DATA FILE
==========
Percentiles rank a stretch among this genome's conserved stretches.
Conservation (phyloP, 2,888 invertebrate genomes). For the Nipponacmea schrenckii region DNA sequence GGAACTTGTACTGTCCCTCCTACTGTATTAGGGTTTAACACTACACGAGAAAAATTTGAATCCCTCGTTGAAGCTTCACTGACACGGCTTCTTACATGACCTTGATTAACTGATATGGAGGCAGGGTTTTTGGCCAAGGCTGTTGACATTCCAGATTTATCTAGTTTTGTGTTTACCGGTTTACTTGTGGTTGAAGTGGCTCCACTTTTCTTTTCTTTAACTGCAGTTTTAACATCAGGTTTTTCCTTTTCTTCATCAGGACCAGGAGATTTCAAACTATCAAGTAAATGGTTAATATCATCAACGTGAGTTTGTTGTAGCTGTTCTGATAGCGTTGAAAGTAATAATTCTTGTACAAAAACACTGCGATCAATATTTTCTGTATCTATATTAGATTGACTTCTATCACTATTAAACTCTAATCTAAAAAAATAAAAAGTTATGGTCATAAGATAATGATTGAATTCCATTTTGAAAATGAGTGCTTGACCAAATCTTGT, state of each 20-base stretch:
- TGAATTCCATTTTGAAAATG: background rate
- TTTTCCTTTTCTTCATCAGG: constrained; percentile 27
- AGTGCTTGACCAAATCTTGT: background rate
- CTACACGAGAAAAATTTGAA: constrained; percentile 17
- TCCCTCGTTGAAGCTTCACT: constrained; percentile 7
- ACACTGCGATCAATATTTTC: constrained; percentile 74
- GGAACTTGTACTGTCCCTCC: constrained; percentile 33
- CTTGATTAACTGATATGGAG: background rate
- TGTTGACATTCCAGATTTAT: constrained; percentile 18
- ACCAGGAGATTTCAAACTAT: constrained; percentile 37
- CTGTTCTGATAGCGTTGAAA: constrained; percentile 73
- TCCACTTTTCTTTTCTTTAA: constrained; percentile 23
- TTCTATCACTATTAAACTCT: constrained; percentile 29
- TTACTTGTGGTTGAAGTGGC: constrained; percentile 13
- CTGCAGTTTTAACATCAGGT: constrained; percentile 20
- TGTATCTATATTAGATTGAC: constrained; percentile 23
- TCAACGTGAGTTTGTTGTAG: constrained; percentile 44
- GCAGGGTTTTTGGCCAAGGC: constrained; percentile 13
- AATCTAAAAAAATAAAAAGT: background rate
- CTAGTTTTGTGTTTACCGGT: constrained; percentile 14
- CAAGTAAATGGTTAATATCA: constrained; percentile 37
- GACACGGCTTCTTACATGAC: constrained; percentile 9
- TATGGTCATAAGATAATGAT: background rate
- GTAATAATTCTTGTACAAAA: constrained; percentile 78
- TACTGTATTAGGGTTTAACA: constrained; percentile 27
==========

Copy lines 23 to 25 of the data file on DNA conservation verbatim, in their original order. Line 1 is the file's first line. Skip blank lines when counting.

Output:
- CAAGTAAATGGTTAATATCA: constrained; percentile 37
- GACACGGCTTCTTACATGAC: constrained; percentile 9
- TATGGTCATAAGATAATGAT: background rate